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Darksiders II
Score: 90%
ESRB: Mature
Publisher: THQ
Developer: Vigil Games
Media: Blu-ray/1
Players: 1
Genre: Action/ RPG

Graphics & Sound:
Darksiders II has the same visual style set in the first game, but takes the player into a much more vast and interesting set of locations. These areas are as different as the lush greenery of thick forests to vast open deserts to frozen fjords and lava-filled caverns. While the settings in the game are widely different though, they still maintain that same feel that was set in the first game.

Similar to the game's landscapes, Darksiders II's creature list is a wide array of enemies that, while pretty much completely new, still feel like beasts and enemies that would fit in the art style set in the first game. I feel that the overall art style of Darksiders II really helps sell most of the feel for the game.

Darksiders II's audio consists of a few background tunes that stay low and out of the way, a variety of sound effects that fit their associated actions and some pretty solid voice acting and dialogue. While the first game sported names like Mark Hamill, Moon Bloodgood (now on Falling Skies) and voice actor Liam O'Brien, this game's voice cast isn't quite as star studded, but still does a great job.

While playing the first Darksiders game, I couldn't help but compare it to The Legend of Zelda. You were thrown into a vast open-world that hinted at areas to explore, but gave no way to get to them, that is, until you had the right tool. Darksiders II breaks away from the Zelda feel and adds elements to make it a deeper RPG.

For one, Darksiders II has a habit of actively blocking you from areas in the world instead of just letting you not be able to access them because you don't have the correct piece of equipment. What it loses in that though, it gains in equipment customizability, quests (both primary and secondary) and a skill tree.

Where the first game took place 100 years after War inadvertently started Armageddon, Darksiders II is all about the events between humanity's destruction and War's parole. Death believes that his brother is innocent of the crime and has set out on his own quest in order to prove War was tricked, as well as attempt to bring back the human race. His journey starts him in The Forge Lands, a realm inhabited by The Makers, an ancient race that has built the universe since its creation.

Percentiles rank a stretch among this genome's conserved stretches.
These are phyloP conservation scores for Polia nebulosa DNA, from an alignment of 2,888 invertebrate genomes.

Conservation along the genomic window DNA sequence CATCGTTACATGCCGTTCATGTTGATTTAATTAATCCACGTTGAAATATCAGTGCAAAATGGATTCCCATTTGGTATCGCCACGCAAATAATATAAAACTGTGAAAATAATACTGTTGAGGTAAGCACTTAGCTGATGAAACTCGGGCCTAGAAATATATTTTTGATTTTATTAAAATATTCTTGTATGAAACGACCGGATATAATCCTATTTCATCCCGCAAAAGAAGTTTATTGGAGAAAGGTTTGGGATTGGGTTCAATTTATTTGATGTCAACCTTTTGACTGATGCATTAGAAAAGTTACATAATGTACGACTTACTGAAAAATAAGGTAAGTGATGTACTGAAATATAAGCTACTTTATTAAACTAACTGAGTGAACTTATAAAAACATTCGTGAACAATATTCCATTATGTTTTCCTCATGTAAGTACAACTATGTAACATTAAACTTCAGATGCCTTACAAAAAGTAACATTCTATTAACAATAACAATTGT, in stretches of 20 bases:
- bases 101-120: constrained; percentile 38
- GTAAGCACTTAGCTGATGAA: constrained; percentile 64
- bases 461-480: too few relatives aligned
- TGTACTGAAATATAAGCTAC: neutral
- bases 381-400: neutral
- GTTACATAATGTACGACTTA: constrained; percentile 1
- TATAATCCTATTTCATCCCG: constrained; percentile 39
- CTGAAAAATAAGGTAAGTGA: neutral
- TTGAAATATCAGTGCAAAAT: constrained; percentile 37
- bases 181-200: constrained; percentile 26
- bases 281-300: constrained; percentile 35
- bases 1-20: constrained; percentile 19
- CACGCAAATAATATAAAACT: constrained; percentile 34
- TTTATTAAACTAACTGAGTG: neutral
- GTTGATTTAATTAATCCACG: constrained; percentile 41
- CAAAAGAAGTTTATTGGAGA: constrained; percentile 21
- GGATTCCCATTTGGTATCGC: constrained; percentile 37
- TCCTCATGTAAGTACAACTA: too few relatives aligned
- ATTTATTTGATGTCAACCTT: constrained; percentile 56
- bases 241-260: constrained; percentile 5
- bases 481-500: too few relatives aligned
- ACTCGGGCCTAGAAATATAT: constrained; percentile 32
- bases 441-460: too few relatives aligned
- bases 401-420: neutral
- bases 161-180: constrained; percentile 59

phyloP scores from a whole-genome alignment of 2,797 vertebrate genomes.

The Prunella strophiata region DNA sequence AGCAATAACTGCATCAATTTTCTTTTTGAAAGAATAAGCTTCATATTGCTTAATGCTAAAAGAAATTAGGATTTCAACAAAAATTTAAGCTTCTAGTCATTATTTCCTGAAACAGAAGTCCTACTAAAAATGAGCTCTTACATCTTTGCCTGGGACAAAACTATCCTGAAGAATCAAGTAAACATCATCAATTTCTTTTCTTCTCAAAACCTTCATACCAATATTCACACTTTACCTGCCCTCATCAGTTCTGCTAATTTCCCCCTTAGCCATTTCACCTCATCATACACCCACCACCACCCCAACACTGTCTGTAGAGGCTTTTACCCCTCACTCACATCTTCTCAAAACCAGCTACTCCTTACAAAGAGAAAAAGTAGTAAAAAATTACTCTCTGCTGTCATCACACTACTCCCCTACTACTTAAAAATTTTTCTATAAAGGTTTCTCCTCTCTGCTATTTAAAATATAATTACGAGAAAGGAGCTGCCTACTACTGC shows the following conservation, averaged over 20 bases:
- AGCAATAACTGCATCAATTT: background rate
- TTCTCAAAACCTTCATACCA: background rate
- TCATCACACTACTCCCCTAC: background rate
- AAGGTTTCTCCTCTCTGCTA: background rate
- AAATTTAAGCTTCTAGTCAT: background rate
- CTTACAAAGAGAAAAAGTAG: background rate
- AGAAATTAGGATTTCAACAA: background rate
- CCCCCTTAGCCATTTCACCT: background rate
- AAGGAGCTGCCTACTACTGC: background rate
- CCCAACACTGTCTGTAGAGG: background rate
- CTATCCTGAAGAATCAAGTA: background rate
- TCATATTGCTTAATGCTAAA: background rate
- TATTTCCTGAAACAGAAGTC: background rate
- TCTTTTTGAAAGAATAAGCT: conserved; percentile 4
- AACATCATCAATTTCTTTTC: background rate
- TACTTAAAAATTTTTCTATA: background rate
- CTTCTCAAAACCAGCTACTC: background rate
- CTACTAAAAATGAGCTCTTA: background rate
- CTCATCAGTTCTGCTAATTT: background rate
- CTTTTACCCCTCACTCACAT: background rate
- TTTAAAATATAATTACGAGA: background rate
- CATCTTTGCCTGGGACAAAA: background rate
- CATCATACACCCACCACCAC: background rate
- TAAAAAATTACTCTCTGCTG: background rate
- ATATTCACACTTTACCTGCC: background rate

The problem is, their realm is slowly dying because of a sickness known only as Corruption. This evil permeates the world and has even stopped the forge that The Makers have used to create their greatest achievements. This realm alone feels close to the size of the first Darksiders game, at least the size of the map feels as detailed as that game, but this area is only the start of Death's journey as he will have to travel to the Kingdom of the Dead and even face off against angels and demons on their home turf before the story plays out.

While Darksiders II has some pretty tough boss battles, like most games, figuring out the boss' weakness makes the fight a fairly simple task of repeating the same steps over and over again. Because of that, Darksiders II's more challenging areas are the normal areas where the game throws wave after wave of enemies at you. These encounters typically have one or two larger enemies with a horde of lesser creatures swarming around you, nipping at your heels. I found myself coming out of those fights with my heart pounding more than the encounters with the boss battles.

All that being said, Darksiders II is an RPG. That means that you will want to keep your level up, your skill points assigned and your gear as powerful as possible. If you manage that, even the hardest parts of Darksiders II are passable.

Game Mechanics:
Darksiders II is all about customization, gear and skill management. Death's equipment falls into several categories. There is his primary weapon, scythes, his secondary weapon, plus armor such as shoulder guards, chest armor, gloves, boots and talismans. Each item you find has a variety of attributes that can do everything from change Death's defense, critical hit chances, damage dealt, experience gained, wrath earned or even special abilities like causing each hit you land to yield wrath more frequently.

As you would expect, determining the right gear for job ahead of you can make your life easier, but keeping your gear as maxed out as possible on a general basis is a good idea no matter what the situation is. Darksiders II does offer one intriguing feature when it comes to his gear. There is the occasional possessed item that can be leveled up on its own. This is done by sacrificing other items you are carrying, but not wearing, to the possessed item. As you feed it more armor and weapons, it will level up and you will be able to choose how you want the item to be modified. This includes extra bonuses to existing stat modifiers, as well as adding all new modifiers to the item. If you happen to come across one of these items, you will want to level it up as quickly as possible because it will become a good tool to keep on you for as long as possible.

I really enjoyed Darksiders II. It is a lengthy RPG title that takes a lot of what I enjoyed about the first game and makes it a deeper and richer experience. While I feel like I can't quite qualify it as a "more adult Zelda game," it is still a game that both fans of the previous title and those of more hardcore RPGs will want to check out and play.

-J.R. Nip, GameVortex Communications
AKA Chris Meyer

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